In episode two of the University of Liverpool’s new podcast series, Professor Nandini Das, from the Department of English, explores some of the earliest descriptions of Goa, India, through the eyes of 16th century European travellers.
Part of a five-part series on the Envisioning the Indian City (ETIC) project, the Realise podcast features researchers as they work to gain a deeper understanding of the critical role played by Indian cities in negotiating contact with the rest of the world.
Listen to episode two here and read a ‘teaser’ from the podcast below:
“Goa, India. Under a blazing hot sun, the sea glistens like mercury. The sand on the beach is white and fine. Come away from the beach, and slowly the houses and roads come into view. The houses look vaguely European, as if one has wondered into a Mediterranean city on a particularly hot summer – with its red-tiled houses and wooden shutters.
The streets are lined with shops. Here, someone is bound to try to sell you spices. There, jewellery and fabric of all kinds and colours. In another, imported bits and pieces from China. All around, there is a cacophony of voices.
Indians from all parts of the country are here – Gujarati, Tamil, Telegu, even snatches of Bengali from the far eastern side of the country. And there’s the foreign crowd, of course: Middle Eastern businessmen, European travellers either running in search of fortune or running away from whatever they want to escape back home, the glimpse of an African face in the crowd, even the occasional Japanese traveller, scrupulously taking everything in.
This was Goa in the 16th century, of course, and for a certain Dutch traveller who arrived here in the 1580s, it was all very strange. Here was no ‘New World’ – a blank slate on which the European traveller could write whatever history he chose, as the Spanish and the English were attempting to do in the Americas, establishing colonies as little markers of their presence in a vast land.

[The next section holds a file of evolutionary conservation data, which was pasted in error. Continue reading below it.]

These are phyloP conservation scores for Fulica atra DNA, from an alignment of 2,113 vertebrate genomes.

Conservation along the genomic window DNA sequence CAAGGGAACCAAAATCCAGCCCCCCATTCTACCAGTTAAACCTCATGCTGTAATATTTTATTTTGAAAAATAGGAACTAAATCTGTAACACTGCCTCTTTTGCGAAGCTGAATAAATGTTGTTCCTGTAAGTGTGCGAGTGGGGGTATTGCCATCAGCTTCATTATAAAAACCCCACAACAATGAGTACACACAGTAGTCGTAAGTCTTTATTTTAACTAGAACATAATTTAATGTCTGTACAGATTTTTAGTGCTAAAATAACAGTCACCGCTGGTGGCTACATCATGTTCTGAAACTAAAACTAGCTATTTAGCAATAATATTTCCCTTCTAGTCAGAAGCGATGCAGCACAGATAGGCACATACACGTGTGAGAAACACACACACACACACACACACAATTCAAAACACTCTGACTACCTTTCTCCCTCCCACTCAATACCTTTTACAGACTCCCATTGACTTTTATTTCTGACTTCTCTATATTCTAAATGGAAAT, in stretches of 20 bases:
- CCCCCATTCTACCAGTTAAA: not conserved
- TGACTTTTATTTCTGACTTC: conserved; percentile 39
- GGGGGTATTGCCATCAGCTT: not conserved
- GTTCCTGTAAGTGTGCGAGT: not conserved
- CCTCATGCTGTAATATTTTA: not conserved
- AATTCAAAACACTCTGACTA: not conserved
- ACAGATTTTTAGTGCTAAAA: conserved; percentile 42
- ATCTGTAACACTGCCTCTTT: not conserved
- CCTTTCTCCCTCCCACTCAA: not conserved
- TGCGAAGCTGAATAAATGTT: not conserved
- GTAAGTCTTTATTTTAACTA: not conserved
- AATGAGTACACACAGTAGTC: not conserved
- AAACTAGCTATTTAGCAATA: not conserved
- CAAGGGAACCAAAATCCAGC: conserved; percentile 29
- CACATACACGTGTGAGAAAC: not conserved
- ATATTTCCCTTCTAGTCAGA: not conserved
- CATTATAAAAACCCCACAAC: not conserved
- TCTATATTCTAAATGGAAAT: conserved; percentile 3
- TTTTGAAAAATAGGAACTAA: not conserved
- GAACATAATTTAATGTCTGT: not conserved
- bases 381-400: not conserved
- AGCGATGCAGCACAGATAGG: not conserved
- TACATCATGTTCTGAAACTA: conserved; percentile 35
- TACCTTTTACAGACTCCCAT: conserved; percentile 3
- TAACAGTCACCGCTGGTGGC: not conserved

The Indies was part of an old world that even the ‘Ancients’ of Greece and Rome had referred to as old. The European visitors may not have understood its complex, intricate networks of customs and alliances, but they knew that those existed, that their presence, here and now, was attempting to leave a mark on thousands of years of history.
My interest in Goa began with the travel account this Dutch traveller published over a decade after his return from Goa. His name was Jan Huygen van Linschoten, and his book was called the Itinerario, printed in 1596. The Goa that Linschoten visited existed as Portuguese overseas territory for about 450 years until it was annexed by India in 1961.
Today, it is the name of a state within the Republic of India, with its capital at Panjim or Panaji. In Linschoten’s times, Goa referred specifically to what was the heart of the Portuguese empire in the Indies – a city of such strategic importance and grandeur that it was seen as Lisbon’s direct counterpart in the East: Goa Dourada, ‘Golden Goa’.”
To listen to the full podcast and other episodes in the series visit: https://www.liverpool.ac.uk/realise-podcast/
For more information about the ETC project, visit: https://eticproject.wordpress.com/about/